WASHINGTON, Nov. 6 (UPI) -- Some 629 U.S. troops reported suspicions that they had been exposed to chemical warfare toxins in Iraq, yet the Pentagon failed to adequately treat them or track possible exposures, defense officials have revealed.
Contact with the toxins occurred beginning in 2003 when troops found degraded chemical weapons from the 1980s hidden in underground caches or in makeshift bombs. The information about the large number of potential exposures emerged following an internal review of Pentagon records ordered by Defense Secretary Chuck Hagel after an investigation by the New York Times initially found that 17 service members were injured by sarin or a sulfur mustard agent.
It's likely that other foreign troops, as well as Iraqi service members and civilians were also at risk.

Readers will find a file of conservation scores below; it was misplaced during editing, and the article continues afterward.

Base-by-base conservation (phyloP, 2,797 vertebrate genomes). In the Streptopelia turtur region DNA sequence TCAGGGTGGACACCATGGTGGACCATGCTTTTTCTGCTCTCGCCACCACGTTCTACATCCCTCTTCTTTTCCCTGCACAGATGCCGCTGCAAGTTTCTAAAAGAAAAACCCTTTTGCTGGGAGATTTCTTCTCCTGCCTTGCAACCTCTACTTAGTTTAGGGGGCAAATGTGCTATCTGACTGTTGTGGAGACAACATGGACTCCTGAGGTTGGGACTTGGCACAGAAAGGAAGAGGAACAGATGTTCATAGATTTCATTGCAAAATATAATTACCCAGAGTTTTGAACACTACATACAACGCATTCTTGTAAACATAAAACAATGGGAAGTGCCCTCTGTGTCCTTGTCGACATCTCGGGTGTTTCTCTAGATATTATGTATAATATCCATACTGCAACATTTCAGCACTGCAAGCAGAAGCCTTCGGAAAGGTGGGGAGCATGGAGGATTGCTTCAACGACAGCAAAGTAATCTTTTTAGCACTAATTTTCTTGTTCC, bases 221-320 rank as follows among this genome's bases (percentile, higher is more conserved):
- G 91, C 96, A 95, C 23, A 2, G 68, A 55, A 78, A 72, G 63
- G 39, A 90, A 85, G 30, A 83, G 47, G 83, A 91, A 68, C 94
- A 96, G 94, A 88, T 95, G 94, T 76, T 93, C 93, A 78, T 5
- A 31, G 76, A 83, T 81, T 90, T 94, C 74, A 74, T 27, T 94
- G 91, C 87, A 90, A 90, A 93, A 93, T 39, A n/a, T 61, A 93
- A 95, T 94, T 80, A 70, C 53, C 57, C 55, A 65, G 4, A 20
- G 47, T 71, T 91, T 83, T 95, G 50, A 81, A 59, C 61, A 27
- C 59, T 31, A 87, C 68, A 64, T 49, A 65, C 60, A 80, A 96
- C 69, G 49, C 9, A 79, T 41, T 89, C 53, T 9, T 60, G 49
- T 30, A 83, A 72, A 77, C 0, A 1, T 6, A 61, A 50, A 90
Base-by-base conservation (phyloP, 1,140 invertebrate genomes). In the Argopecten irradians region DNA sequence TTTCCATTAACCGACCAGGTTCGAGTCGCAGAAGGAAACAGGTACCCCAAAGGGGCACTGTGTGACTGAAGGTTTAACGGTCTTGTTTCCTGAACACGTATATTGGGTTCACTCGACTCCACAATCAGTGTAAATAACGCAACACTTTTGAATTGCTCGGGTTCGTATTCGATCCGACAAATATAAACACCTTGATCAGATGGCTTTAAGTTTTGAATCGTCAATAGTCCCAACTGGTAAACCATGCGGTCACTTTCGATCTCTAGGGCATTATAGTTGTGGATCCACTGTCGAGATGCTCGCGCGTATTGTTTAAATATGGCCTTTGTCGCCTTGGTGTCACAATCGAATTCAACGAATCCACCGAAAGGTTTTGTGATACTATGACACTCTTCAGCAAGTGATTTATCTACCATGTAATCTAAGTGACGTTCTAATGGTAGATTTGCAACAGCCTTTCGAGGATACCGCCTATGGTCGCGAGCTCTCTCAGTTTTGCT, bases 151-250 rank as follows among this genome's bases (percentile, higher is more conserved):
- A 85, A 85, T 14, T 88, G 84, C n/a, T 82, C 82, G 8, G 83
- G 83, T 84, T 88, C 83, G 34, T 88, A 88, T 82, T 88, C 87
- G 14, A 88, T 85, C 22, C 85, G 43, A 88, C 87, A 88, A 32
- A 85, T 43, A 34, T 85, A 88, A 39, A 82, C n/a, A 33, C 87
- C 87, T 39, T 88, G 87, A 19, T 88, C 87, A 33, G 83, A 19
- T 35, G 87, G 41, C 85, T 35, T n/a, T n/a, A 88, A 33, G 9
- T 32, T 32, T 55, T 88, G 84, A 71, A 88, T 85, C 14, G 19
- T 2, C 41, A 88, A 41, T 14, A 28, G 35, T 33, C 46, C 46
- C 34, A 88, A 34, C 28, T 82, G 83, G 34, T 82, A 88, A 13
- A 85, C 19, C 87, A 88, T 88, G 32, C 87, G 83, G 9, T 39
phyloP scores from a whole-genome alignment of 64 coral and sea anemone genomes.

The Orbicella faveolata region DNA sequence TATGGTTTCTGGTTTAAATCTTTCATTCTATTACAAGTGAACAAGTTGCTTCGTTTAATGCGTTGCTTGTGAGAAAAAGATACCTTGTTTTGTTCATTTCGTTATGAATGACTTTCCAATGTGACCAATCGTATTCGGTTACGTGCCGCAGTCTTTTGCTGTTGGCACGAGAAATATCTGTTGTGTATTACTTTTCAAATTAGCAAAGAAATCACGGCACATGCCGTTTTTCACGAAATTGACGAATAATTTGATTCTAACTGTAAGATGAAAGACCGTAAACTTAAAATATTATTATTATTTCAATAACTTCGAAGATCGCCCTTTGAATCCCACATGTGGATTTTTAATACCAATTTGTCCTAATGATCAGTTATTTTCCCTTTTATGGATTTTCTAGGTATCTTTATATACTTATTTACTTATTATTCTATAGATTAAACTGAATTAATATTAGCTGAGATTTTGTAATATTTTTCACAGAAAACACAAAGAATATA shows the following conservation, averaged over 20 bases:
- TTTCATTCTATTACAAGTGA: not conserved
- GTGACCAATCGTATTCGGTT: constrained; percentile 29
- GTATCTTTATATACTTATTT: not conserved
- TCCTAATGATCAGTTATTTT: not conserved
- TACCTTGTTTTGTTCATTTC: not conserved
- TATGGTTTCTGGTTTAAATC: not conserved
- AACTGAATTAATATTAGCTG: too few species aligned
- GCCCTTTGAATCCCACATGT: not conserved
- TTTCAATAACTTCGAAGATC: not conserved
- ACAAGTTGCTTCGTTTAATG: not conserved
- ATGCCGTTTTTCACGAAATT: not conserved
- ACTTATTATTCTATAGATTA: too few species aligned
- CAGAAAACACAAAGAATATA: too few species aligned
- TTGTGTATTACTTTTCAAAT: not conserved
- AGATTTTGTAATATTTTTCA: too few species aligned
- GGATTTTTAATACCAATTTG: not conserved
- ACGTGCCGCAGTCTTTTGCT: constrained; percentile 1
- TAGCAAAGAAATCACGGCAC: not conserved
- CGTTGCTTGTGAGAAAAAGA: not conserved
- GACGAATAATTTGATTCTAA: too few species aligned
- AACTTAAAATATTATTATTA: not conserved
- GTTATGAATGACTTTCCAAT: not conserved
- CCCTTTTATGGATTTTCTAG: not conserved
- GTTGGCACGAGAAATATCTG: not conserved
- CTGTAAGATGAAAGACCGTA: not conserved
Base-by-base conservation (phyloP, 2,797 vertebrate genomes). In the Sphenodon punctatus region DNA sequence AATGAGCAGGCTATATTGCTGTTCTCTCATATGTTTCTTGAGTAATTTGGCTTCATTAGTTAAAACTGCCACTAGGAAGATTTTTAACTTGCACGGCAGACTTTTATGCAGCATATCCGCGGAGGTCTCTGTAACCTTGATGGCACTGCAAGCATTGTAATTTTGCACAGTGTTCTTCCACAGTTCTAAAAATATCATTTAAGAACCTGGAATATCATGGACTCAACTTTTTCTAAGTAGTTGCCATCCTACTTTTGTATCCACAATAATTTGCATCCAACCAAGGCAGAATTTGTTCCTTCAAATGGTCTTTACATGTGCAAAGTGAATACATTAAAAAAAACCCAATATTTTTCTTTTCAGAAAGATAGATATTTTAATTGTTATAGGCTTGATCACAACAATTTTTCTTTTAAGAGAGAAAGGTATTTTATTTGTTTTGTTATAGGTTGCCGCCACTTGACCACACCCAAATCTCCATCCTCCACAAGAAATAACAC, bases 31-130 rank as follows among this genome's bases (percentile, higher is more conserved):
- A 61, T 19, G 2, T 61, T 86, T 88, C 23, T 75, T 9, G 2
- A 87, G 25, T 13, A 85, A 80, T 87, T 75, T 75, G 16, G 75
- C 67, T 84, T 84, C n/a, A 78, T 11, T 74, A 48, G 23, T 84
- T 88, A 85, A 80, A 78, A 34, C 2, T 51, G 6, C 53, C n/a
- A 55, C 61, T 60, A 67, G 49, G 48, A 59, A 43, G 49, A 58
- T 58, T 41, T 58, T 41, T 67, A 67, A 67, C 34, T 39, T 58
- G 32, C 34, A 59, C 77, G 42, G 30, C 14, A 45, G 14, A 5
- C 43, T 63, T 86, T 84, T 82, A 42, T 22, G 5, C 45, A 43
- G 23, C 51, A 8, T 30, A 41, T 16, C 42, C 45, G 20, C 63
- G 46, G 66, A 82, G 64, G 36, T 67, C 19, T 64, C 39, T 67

The Pentagon is now setting up a national hotline for troops and veterans to report potential exposures and obtain medical evaluations. It's the first time the Pentagon has taken any action to address the problem.
A veteran activist called the Pentagon's earlier inaction a "stunning oversight."
The Pentagon did collect data on suspected chemical exposure through medical history surveys taken when troops completed combat tours. Why nothing was done with the information is not clear.